The only way the Miller contract – for a player that hasn’t suited up in 18 months due to injuries — makes sense for the Bruins is if they signed the rugged, hard-hitting defensive warrior to fill the toughness void anticipated if/when Chara didn’t return for the 2021 season. For months it’s seemed that the Bruins have determined they are going with a youth movement on the back end. Part of that turnover is moving on from Chara and Torey Krug while determining what they have in former first round picks like Zboril and Urho Vaakanainen.
Bruce Cassidy has addressed the topic numerous times this offseason, and each time he’s sounded like a head coach not exactly expecting Chara to be back while talking about “the circle of life” in the NHL. Cassidy even mentioned youngster Jeremy Lauzon as a big, strong D-man that could potentially step up and replace some of the penalty kill work that’s become Chara’s stock in trade over the years.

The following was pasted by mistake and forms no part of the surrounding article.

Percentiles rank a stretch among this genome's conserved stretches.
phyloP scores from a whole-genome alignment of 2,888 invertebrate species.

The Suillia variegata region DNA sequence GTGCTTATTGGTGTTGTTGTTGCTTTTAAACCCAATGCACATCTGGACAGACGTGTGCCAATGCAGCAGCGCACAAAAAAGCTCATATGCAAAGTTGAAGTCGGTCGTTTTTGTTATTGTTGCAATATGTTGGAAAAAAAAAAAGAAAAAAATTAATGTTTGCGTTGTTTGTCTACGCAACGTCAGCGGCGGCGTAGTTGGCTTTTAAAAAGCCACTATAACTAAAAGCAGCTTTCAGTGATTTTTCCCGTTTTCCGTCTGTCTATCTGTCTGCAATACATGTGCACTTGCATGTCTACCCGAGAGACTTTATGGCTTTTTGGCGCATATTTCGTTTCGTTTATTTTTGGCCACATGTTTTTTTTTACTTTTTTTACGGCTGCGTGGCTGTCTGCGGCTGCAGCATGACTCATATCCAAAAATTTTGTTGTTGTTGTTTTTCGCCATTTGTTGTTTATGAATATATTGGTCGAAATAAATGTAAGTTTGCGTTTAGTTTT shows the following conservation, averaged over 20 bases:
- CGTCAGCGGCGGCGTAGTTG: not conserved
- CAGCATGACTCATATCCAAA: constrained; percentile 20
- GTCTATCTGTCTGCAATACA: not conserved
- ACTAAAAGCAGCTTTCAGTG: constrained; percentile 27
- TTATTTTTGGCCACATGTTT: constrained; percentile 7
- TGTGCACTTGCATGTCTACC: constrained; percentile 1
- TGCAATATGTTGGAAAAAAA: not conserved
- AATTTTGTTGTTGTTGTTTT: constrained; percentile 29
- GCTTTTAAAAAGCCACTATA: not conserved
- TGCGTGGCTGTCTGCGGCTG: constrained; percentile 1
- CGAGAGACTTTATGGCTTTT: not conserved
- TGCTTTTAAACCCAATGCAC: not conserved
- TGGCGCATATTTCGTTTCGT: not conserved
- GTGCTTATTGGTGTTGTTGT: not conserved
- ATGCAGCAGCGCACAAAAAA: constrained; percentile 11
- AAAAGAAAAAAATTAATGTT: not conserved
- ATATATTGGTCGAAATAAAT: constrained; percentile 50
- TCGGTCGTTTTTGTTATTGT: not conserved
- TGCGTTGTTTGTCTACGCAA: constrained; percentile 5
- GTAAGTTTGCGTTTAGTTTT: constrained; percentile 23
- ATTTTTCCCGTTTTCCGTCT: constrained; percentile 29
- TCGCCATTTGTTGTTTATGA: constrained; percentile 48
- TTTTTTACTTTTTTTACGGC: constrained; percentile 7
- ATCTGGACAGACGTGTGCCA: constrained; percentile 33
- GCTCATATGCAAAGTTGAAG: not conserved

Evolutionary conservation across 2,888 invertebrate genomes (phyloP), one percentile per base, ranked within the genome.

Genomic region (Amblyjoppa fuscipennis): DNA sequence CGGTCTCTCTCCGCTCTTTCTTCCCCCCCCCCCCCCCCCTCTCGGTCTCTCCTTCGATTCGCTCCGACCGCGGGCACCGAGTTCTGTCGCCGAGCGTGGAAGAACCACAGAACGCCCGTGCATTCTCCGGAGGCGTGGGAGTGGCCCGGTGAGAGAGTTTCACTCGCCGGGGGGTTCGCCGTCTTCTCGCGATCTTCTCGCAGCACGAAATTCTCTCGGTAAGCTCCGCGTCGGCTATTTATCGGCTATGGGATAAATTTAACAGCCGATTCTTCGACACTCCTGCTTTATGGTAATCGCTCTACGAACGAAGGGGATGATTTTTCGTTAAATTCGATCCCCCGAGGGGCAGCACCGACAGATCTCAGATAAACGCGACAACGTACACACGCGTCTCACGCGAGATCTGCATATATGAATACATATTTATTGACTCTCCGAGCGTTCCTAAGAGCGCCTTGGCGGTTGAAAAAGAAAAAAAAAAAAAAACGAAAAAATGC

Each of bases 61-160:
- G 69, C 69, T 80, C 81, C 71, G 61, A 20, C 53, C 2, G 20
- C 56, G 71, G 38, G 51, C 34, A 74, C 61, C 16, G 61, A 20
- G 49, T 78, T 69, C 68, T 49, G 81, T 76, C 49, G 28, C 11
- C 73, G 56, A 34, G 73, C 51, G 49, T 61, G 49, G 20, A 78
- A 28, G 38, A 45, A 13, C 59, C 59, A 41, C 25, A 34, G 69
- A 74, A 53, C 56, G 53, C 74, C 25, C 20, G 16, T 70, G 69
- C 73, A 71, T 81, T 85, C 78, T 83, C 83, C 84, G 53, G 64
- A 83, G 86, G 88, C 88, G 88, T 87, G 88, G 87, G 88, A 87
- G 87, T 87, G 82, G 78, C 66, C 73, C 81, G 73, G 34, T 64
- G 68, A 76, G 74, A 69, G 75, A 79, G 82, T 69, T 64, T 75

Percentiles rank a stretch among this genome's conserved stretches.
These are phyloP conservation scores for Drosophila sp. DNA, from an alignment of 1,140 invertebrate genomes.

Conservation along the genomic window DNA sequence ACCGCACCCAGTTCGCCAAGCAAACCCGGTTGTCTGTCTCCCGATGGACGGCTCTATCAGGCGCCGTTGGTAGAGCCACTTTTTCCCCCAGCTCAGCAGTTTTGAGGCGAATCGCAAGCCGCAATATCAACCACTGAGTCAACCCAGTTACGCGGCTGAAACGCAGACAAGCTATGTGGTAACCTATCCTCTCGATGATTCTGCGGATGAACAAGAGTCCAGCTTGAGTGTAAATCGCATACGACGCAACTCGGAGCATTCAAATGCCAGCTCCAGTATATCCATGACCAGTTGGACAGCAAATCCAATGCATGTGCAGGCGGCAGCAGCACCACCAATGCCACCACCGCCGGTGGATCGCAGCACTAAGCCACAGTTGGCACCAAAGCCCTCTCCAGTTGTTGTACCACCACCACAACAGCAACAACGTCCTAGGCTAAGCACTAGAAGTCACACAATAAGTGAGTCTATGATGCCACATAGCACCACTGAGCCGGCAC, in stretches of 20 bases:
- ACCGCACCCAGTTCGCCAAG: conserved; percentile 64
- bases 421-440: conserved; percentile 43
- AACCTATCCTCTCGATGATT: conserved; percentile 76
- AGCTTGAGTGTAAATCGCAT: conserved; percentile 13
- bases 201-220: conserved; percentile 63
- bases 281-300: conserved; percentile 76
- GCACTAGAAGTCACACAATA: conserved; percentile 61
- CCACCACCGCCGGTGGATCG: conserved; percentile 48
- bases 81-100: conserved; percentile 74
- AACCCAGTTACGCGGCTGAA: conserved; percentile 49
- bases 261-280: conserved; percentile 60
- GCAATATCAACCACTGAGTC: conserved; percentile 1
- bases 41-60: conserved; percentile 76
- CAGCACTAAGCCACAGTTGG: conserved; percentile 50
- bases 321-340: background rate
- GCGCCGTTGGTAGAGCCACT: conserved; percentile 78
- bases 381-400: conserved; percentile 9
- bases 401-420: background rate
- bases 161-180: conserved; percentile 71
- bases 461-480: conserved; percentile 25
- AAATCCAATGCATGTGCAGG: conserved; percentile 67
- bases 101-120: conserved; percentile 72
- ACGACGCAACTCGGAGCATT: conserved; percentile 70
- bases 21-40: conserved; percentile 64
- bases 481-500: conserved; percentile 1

“If ‘Zee’ ends up in another uniform, then we have to rely on these young guys,” Bruce Cassidy in an interview with NBC10’s Raul Martinez earlier this offseason. “I guess that’s the way I look at it. I look at it as a coach. You try to separate the personal side of it. You go to bat with these guys every day, it’s a privilege to coach them but then people change, there’s trades and then you move on and then you gotta worry about the next guy.
“I don’t want to sound impersonal but that’s the way a coach sometimes has to look at it. We gotta get the best out of the next guy that’s going into the lineup. So, we’ll see how it plays out. No matter what, ‘Zee’ has been a legend in a Bruins uniform, and you know that’s a tough one, very difficult one but we’ll see how it goes.”
Certainly, it would hurt the Boston Bruins in the short term if Chara is no longer playing for the Bruins. He’s a 6-foot-9 intimidator that keeps opponents from taking too many liberties against star players like David Pastrnak, Patrice Bergeron and Brad Marchand, and his value is still there on the penalty kill and in the defensive zone. Chara was a plus-26 last season even as he had arguably lost a step in a fast-paced NHL game that’s only getting faster every season, and there’s no replacing his experience, toughness or leadership qualities.